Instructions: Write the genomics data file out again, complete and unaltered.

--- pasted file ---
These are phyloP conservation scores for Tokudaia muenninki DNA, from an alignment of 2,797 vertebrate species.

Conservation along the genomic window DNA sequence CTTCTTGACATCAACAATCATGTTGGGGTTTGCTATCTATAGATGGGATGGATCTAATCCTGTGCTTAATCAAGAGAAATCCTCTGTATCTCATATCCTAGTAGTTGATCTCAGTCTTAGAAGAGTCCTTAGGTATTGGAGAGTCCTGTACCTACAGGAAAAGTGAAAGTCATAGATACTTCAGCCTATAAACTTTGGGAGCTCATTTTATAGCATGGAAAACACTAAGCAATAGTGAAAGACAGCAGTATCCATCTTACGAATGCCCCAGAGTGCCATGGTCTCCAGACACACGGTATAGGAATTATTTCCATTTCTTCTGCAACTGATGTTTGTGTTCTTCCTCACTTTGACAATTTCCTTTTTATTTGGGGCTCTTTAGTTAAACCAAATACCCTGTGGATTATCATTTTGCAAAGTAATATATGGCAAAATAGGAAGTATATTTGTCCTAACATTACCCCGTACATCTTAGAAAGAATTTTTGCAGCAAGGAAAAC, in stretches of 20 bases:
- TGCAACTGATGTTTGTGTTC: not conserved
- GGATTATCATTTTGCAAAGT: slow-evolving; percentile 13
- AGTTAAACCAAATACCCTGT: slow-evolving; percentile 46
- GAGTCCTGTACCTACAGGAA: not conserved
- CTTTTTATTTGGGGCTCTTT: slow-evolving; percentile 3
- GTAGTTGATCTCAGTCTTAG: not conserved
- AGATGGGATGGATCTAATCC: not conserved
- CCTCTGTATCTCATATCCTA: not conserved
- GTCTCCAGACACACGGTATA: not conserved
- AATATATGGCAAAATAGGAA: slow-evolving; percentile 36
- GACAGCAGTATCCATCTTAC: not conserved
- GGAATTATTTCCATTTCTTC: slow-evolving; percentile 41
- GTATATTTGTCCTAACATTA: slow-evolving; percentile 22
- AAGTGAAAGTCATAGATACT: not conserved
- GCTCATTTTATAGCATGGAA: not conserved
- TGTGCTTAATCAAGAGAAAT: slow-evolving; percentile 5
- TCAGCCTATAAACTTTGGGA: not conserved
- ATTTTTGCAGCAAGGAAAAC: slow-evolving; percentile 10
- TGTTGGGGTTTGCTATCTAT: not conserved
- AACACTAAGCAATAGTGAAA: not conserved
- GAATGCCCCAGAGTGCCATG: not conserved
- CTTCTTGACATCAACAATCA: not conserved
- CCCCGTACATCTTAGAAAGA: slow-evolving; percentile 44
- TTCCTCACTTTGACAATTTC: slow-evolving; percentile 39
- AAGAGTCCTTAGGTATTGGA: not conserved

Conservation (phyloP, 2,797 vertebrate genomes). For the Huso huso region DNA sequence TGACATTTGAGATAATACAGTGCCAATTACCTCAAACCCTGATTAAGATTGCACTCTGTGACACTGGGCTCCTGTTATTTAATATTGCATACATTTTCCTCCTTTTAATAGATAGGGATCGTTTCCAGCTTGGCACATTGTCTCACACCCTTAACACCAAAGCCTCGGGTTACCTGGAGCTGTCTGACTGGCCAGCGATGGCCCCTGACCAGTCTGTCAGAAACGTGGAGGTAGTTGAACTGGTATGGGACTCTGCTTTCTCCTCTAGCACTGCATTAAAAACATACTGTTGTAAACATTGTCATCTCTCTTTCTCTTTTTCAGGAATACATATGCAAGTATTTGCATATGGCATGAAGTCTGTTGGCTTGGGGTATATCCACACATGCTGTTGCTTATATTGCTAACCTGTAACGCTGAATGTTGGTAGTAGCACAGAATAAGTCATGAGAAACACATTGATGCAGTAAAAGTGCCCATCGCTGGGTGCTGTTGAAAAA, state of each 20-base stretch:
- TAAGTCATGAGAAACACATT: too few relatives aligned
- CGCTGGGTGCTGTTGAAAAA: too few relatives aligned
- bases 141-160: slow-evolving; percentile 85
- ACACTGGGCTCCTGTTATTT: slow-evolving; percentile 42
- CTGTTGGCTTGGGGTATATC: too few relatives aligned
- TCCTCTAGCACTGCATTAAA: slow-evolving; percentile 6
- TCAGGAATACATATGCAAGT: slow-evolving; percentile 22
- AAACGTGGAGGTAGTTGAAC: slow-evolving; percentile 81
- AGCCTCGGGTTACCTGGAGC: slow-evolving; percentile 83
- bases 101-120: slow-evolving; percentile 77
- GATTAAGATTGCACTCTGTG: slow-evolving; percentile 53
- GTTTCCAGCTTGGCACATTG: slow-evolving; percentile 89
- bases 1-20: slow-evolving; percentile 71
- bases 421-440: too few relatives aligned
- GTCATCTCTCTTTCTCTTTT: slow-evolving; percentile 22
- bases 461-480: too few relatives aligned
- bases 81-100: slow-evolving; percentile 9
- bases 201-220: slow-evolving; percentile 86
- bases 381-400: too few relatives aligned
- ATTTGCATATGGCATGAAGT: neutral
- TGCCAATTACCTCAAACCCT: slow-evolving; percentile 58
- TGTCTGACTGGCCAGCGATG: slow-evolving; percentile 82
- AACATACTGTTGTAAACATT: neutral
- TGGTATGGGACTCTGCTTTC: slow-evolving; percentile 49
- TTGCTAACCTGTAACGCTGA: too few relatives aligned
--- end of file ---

These are phyloP conservation scores for Tokudaia muenninki DNA, from an alignment of 2,797 vertebrate species.

Conservation along the genomic window DNA sequence CTTCTTGACATCAACAATCATGTTGGGGTTTGCTATCTATAGATGGGATGGATCTAATCCTGTGCTTAATCAAGAGAAATCCTCTGTATCTCATATCCTAGTAGTTGATCTCAGTCTTAGAAGAGTCCTTAGGTATTGGAGAGTCCTGTACCTACAGGAAAAGTGAAAGTCATAGATACTTCAGCCTATAAACTTTGGGAGCTCATTTTATAGCATGGAAAACACTAAGCAATAGTGAAAGACAGCAGTATCCATCTTACGAATGCCCCAGAGTGCCATGGTCTCCAGACACACGGTATAGGAATTATTTCCATTTCTTCTGCAACTGATGTTTGTGTTCTTCCTCACTTTGACAATTTCCTTTTTATTTGGGGCTCTTTAGTTAAACCAAATACCCTGTGGATTATCATTTTGCAAAGTAATATATGGCAAAATAGGAAGTATATTTGTCCTAACATTACCCCGTACATCTTAGAAAGAATTTTTGCAGCAAGGAAAAC, in stretches of 20 bases:
- TGCAACTGATGTTTGTGTTC: not conserved
- GGATTATCATTTTGCAAAGT: slow-evolving; percentile 13
- AGTTAAACCAAATACCCTGT: slow-evolving; percentile 46
- GAGTCCTGTACCTACAGGAA: not conserved
- CTTTTTATTTGGGGCTCTTT: slow-evolving; percentile 3
- GTAGTTGATCTCAGTCTTAG: not conserved
- AGATGGGATGGATCTAATCC: not conserved
- CCTCTGTATCTCATATCCTA: not conserved
- GTCTCCAGACACACGGTATA: not conserved
- AATATATGGCAAAATAGGAA: slow-evolving; percentile 36
- GACAGCAGTATCCATCTTAC: not conserved
- GGAATTATTTCCATTTCTTC: slow-evolving; percentile 41
- GTATATTTGTCCTAACATTA: slow-evolving; percentile 22
- AAGTGAAAGTCATAGATACT: not conserved
- GCTCATTTTATAGCATGGAA: not conserved
- TGTGCTTAATCAAGAGAAAT: slow-evolving; percentile 5
- TCAGCCTATAAACTTTGGGA: not conserved
- ATTTTTGCAGCAAGGAAAAC: slow-evolving; percentile 10
- TGTTGGGGTTTGCTATCTAT: not conserved
- AACACTAAGCAATAGTGAAA: not conserved
- GAATGCCCCAGAGTGCCATG: not conserved
- CTTCTTGACATCAACAATCA: not conserved
- CCCCGTACATCTTAGAAAGA: slow-evolving; percentile 44
- TTCCTCACTTTGACAATTTC: slow-evolving; percentile 39
- AAGAGTCCTTAGGTATTGGA: not conserved

Conservation (phyloP, 2,797 vertebrate genomes). For the Huso huso region DNA sequence TGACATTTGAGATAATACAGTGCCAATTACCTCAAACCCTGATTAAGATTGCACTCTGTGACACTGGGCTCCTGTTATTTAATATTGCATACATTTTCCTCCTTTTAATAGATAGGGATCGTTTCCAGCTTGGCACATTGTCTCACACCCTTAACACCAAAGCCTCGGGTTACCTGGAGCTGTCTGACTGGCCAGCGATGGCCCCTGACCAGTCTGTCAGAAACGTGGAGGTAGTTGAACTGGTATGGGACTCTGCTTTCTCCTCTAGCACTGCATTAAAAACATACTGTTGTAAACATTGTCATCTCTCTTTCTCTTTTTCAGGAATACATATGCAAGTATTTGCATATGGCATGAAGTCTGTTGGCTTGGGGTATATCCACACATGCTGTTGCTTATATTGCTAACCTGTAACGCTGAATGTTGGTAGTAGCACAGAATAAGTCATGAGAAACACATTGATGCAGTAAAAGTGCCCATCGCTGGGTGCTGTTGAAAAA, state of each 20-base stretch:
- TAAGTCATGAGAAACACATT: too few relatives aligned
- CGCTGGGTGCTGTTGAAAAA: too few relatives aligned
- bases 141-160: slow-evolving; percentile 85
- ACACTGGGCTCCTGTTATTT: slow-evolving; percentile 42
- CTGTTGGCTTGGGGTATATC: too few relatives aligned
- TCCTCTAGCACTGCATTAAA: slow-evolving; percentile 6
- TCAGGAATACATATGCAAGT: slow-evolving; percentile 22
- AAACGTGGAGGTAGTTGAAC: slow-evolving; percentile 81
- AGCCTCGGGTTACCTGGAGC: slow-evolving; percentile 83
- bases 101-120: slow-evolving; percentile 77
- GATTAAGATTGCACTCTGTG: slow-evolving; percentile 53
- GTTTCCAGCTTGGCACATTG: slow-evolving; percentile 89
- bases 1-20: slow-evolving; percentile 71
- bases 421-440: too few relatives aligned
- GTCATCTCTCTTTCTCTTTT: slow-evolving; percentile 22
- bases 461-480: too few relatives aligned
- bases 81-100: slow-evolving; percentile 9
- bases 201-220: slow-evolving; percentile 86
- bases 381-400: too few relatives aligned
- ATTTGCATATGGCATGAAGT: neutral
- TGCCAATTACCTCAAACCCT: slow-evolving; percentile 58
- TGTCTGACTGGCCAGCGATG: slow-evolving; percentile 82
- AACATACTGTTGTAAACATT: neutral
- TGGTATGGGACTCTGCTTTC: slow-evolving; percentile 49
- TTGCTAACCTGTAACGCTGA: too few relatives aligned